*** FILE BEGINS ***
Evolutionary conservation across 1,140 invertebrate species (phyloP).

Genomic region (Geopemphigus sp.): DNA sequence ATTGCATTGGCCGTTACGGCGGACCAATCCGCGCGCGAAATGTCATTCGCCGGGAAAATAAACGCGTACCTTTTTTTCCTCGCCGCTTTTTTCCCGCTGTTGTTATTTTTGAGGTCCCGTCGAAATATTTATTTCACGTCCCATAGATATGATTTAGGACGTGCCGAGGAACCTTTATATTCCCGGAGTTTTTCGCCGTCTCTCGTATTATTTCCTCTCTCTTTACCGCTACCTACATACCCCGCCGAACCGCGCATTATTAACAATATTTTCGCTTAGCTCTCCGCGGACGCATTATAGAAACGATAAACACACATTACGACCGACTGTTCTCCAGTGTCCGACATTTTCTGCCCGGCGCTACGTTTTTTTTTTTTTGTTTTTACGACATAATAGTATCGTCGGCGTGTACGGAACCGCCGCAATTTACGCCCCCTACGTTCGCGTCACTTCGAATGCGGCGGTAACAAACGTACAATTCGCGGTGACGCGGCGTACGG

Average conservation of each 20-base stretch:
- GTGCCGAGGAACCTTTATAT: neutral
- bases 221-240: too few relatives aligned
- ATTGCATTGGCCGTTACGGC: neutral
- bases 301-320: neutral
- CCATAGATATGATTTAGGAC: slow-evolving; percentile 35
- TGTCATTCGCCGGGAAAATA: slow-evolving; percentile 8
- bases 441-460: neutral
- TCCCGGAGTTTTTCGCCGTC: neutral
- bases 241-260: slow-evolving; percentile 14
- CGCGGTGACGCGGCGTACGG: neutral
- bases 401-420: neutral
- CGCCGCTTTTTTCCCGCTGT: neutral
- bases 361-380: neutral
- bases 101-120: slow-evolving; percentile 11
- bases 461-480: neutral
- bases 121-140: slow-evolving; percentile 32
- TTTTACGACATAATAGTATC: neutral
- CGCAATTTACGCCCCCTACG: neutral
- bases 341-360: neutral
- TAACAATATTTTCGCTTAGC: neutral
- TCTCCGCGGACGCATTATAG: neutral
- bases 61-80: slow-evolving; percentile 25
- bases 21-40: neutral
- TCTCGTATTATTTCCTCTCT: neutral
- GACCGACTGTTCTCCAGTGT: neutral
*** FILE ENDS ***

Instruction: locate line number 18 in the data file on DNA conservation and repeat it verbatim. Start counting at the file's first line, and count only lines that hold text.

- bases 461-480: neutral